China 2017

Our fruity year continues, and this week arrives in China.

A quick internet search can find a multitude of fruits that are available from China, only we were somewhat obstructed by unavailability of such fruits in Wales and the unthinkable problem that fruits are available to buy only in their season. Though most people might consider the appropriate solution to be lychee, it would appear that to source them in the UK in April is not within the capabilities of Google (and Apple, even less so).

Instead, I settled for dragonfruit - only to find they are actually native to Central America. Knowing they are the fruit of a cactus, might have been the clue.

However, the sweet version of the pitaya fruit, officially named hylocereus, is more credited to the far east.
Actually the two dragonfruit which I ordered and cost me £14.20, were flown in from Thailand. We'll take that as acceptable representation of China at this stop of our world tour - we don't have much choice this week.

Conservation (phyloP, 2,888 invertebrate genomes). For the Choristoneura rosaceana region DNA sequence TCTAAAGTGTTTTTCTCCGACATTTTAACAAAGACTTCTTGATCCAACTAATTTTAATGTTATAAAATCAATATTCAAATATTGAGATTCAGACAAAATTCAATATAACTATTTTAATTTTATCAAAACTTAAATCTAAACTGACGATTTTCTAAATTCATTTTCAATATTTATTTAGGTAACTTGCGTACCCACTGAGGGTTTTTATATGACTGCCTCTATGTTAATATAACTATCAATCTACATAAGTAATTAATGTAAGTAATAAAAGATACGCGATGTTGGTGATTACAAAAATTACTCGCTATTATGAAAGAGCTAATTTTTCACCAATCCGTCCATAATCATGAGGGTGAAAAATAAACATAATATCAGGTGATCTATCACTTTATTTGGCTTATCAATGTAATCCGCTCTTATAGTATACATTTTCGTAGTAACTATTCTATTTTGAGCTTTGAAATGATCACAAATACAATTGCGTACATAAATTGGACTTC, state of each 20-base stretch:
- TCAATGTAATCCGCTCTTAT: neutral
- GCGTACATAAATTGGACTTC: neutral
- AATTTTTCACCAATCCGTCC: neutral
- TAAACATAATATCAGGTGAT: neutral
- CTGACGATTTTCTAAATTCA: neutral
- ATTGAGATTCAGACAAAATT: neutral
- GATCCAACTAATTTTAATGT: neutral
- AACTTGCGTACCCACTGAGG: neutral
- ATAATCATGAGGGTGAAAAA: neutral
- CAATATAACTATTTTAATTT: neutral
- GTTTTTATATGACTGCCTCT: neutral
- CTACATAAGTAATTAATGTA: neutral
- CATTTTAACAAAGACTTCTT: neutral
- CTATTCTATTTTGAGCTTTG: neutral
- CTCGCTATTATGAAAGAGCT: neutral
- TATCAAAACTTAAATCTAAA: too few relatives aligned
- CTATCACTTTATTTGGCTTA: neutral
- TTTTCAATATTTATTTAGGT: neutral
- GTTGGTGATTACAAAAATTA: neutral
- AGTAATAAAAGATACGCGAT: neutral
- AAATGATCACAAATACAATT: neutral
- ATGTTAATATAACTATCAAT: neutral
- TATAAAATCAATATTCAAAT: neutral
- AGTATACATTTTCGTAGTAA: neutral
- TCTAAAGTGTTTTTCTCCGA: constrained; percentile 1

The bright spiky shape makes an intriguing appearance, which excited the girls, and then the white flesh inside is totally unexpected. Natalya willingly accepted the offer to try some before finding it unpleasant to the extent of tears! Heidi, still shocked that the inside did not match the glamour of the pink exterior, refused to try it. Only on telling her it was like watermelon (which was her favourite fruit until we had mango recently) did she try some and determine it reasonably edible. After a few more mouthfuls she'd had enough and I too. Though an interesting one to have tried, not one I shall be paying to repeat.

Continuing the idea of putting the fruit into a recipe, I served it with American style pancakes. Maybe on a plate this was more symbolic of this week's conference in Florida. Heidi added Nutella, which not only complicates the politics but also heavily overpowers the other flavours.

The excitement relates mostly to Nutella on pancakes 

Stirring... it a real beating.


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